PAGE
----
My long lasting pain medicine, Duragesic 100, which I've been taking for several years isn't working properly & I'm considering discussing Oxycodone with my PM doctor. However several years ago, when I was first injured, I tried taking Percodan or Percocet, can't remember which, but as a result had severe migraines. It's my understanding that Oxycodone, Percodan, & Percocet are basically the same medications, but with different additives. Still have migraines but under control most of year. Has anyone had problems with migraines because of taking this Oxycodone? I sure would appreciate any input on this. Thanks
I've been on opiate painkillers for at least the past 10 years including Duragesic & Oxycodone & I've noticed with all of them & this is actully a real problem called a "Narcotic headache" & they are just as bad as migraines,like sensitivity to light & sound. I think the reason you may not be experiencing them with the Duragesic is because it goes into your system so slowly. With me the headaches went away after time or with ibuprofen which seems strange because obviously the opiates are much stronger,but since they're the thing causing them it makes sense that a normal painkiller would help. You can try whatever works best for you I just stay away from tylonol because of the possable liver damage,plus with me ibuprofen just works better & I can take more without worrying. Percocet have tylonol percodan have aspirin if that helps with your decision. Hope this helps & good luck.
All opioids can cause increased intercranial pressure to some degree and some people are more sensitive to it than others and some drugs seem to cause it in some people more than others. This increase in intercranial pressure is what causes the headache. If percocet caused it for you previously, it is likely that any oxycodone will do the same. This is a sensitivity that doesnt usually get better with time either. You will probably be better served by looking towards another drug, perhaps morphine?
I had the same problem in the past of Percocet causing migraines, and needing pain medication after an accident, was worried about taking it.
I initially took Vicoprofen (hydrocodone and ibuprofen) successfully (migraine-wise) for a while and then my doctor prescribed Oxycodone (without acetaminophen or ibuprofen), which I have been able to take without any migraine issues.
It seems that the acetaminophen in conjunction with the Oxycodone was the problem; alone it's fine. Hope you're able to take what you need without any adverse effects. Good luck.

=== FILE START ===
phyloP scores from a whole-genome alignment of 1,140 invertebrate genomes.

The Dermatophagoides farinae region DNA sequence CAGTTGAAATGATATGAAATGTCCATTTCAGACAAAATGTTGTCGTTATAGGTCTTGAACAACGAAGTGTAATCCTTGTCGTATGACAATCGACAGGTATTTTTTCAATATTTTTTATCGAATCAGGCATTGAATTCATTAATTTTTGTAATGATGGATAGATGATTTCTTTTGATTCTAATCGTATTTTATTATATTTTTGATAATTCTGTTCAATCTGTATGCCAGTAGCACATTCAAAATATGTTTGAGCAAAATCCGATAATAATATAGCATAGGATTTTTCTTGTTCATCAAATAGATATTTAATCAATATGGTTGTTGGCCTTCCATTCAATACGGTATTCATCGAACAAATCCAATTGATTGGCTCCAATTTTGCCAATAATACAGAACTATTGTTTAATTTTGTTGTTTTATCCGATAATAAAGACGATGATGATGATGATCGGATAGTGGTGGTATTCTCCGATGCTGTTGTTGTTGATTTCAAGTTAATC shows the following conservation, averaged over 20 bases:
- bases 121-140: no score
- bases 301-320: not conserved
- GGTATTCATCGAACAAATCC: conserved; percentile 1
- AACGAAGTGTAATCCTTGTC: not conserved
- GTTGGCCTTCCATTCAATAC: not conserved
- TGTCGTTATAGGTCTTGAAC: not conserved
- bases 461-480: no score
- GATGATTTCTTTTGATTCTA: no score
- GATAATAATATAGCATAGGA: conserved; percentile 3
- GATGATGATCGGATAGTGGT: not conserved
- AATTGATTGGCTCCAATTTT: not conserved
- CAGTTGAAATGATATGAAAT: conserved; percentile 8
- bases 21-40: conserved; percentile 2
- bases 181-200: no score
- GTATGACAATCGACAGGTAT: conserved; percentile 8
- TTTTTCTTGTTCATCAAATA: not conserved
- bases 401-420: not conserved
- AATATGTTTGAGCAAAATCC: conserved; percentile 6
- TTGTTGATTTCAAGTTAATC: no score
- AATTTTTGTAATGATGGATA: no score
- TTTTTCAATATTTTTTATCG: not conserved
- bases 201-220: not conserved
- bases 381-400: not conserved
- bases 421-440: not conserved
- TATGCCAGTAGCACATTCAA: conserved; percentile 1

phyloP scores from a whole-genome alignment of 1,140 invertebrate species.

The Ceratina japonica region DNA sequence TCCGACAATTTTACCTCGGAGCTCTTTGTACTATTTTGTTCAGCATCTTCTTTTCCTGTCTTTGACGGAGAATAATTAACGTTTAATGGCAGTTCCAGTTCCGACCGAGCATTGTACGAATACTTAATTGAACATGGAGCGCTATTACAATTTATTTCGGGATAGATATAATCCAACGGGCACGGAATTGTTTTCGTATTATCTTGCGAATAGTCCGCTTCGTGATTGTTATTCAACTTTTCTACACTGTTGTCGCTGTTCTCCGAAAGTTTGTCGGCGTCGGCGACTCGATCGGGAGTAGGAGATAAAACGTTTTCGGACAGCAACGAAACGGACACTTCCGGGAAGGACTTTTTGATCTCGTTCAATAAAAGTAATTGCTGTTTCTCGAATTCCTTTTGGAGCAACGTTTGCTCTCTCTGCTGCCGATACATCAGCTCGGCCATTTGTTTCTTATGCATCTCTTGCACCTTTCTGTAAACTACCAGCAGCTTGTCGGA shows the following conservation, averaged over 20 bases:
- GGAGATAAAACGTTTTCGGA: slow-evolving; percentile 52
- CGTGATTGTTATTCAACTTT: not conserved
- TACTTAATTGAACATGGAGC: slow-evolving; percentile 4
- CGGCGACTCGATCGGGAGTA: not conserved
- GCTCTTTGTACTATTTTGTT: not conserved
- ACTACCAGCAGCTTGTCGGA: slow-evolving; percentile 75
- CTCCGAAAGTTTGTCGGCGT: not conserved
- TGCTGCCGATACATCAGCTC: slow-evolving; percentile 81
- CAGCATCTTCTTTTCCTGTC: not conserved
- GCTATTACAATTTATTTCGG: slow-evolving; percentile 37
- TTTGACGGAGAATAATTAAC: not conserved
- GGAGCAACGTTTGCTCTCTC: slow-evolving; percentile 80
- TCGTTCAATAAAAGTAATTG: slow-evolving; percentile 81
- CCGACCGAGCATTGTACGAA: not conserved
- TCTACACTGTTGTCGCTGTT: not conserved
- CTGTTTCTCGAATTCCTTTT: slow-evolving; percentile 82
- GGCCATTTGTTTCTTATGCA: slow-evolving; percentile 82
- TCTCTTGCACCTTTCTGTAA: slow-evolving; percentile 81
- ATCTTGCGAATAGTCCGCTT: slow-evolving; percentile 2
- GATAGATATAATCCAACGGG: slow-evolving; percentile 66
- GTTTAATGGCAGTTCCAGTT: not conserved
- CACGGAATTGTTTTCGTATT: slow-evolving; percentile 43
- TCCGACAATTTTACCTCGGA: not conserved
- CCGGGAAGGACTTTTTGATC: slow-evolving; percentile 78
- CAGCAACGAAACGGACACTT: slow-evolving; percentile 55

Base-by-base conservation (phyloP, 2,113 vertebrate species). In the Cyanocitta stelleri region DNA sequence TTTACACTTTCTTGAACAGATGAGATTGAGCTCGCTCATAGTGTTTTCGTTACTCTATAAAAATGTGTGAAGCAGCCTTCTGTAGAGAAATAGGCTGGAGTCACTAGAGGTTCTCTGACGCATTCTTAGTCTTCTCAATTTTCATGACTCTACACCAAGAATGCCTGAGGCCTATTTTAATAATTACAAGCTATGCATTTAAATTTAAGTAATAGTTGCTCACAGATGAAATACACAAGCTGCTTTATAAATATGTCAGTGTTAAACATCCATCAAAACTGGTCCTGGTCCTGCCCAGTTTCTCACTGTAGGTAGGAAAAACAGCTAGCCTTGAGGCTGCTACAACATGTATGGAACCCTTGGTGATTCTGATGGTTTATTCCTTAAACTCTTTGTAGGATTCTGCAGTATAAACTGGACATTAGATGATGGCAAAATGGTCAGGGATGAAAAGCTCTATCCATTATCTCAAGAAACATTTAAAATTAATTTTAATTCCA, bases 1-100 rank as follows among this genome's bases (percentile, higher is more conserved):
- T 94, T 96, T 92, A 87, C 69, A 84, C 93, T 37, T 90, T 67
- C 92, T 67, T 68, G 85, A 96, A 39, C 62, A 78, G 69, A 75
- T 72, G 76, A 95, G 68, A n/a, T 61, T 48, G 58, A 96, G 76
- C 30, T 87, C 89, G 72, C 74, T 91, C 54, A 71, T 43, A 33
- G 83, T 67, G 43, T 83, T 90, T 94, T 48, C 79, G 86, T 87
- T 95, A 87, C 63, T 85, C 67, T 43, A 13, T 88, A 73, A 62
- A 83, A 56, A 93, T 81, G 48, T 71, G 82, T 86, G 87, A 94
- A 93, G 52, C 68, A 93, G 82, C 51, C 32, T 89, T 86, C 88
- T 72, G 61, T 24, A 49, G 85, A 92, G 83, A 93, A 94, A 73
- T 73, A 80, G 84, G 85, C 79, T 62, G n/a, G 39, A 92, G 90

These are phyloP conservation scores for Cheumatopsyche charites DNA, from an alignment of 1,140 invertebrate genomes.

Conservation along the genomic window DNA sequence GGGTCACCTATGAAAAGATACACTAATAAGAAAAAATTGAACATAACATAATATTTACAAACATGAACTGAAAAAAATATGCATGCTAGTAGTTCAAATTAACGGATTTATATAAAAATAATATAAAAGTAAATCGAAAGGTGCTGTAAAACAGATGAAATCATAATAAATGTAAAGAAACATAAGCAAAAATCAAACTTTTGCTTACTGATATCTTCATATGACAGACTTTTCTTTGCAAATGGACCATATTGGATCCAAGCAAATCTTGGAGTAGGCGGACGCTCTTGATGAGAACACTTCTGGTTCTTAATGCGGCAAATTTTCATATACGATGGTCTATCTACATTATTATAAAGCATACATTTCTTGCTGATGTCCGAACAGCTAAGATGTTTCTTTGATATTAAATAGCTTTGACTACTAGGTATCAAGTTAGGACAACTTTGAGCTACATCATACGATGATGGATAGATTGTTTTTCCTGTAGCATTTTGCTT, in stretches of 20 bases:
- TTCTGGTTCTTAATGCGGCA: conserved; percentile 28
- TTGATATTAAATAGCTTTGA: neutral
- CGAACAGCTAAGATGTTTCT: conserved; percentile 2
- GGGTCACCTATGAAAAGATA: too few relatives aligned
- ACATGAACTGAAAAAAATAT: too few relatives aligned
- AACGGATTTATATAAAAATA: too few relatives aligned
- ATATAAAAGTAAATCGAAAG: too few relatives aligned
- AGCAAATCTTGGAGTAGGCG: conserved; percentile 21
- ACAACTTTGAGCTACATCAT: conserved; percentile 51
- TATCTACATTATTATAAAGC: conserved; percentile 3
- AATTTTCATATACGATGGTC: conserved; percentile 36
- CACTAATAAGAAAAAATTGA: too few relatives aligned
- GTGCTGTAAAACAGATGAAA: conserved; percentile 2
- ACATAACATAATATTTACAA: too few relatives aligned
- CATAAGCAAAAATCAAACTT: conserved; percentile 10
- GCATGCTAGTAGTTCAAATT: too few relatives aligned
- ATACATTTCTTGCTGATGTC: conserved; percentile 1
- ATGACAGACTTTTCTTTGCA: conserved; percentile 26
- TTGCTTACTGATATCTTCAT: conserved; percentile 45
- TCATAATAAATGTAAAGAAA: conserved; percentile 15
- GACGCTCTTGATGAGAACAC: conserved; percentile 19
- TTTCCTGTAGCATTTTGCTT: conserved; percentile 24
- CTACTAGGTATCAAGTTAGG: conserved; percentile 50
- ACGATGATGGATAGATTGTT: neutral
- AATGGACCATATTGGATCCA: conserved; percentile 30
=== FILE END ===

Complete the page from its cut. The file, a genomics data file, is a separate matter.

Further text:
I have dealt with migraines for over 40 years. After trying many drugs, I've found that Frova (frovatriptan succinate) relieves the pain. Six months ago I started taking oxycodone for a back condition (degenerative spondylolisthesis). I had back fusion surgery six weeks ago, and weaned myself completely off oxycodone two weeks ago. During the entire time I was on oxycodone, I had no migraines. Yesterday and today they resumed. (The Frova still works). Go figure!
My brother is a Neurologist who also has as subspecialty in migraine headaches treatment. He told me that when it comes to migraines, every headache is uniquely different. Those medicine that may work for one patient with migraines may have no effect on another patient with migraines or even make a igraine work. Therefore each patient with migraines should get a customized treatment regimen (with appropriate meds as well as other relevant therapy) that works for them. He added that the generalization many people have, which is that opiates do not work on migraines and actually make migraines worse, are completely WRONG. Opiates do work very well for some patients who suffer from migraines, while others can't take opiates for their migraines. The point is that the treatment that is most effective for each patient who suffers from migraines is individually customized with a treatment plan that works for them.
There is no "one size fits all" concept in treating migraines. So people who do not understand how migraines work, need to stop generalizing in how migraines should be treated. Let me add that thankfully for me, I do not suffer at all from migraine headaches
I have, HOWEVER, it was when I was put on too much. I agree with the person who answered that there is no “one size fits all”. Each case will be different depending on so many factors. I just yesterday was admitted to the hospital for a ‘complicated migraine ‘ and the first thing the ER doctor did is bad mouth what I had been on in the past (Percocet-which has helped me at the correct dosage) when it had nothing to do with what was going on yesterday with the complicated migraine and when I left he had put on my charts for my other doctors to take me off my Percocet and other medications. Now I have to deal with all of that.
You need to make sure whomever you go to understands that, or believes that what works for one may not work for another and vice versa and be prepared to adjust you if needed. Unfortunately it’s hard to find the right doctors, medecine and money to get treated correctly. Good luck and sorry this is so long!!
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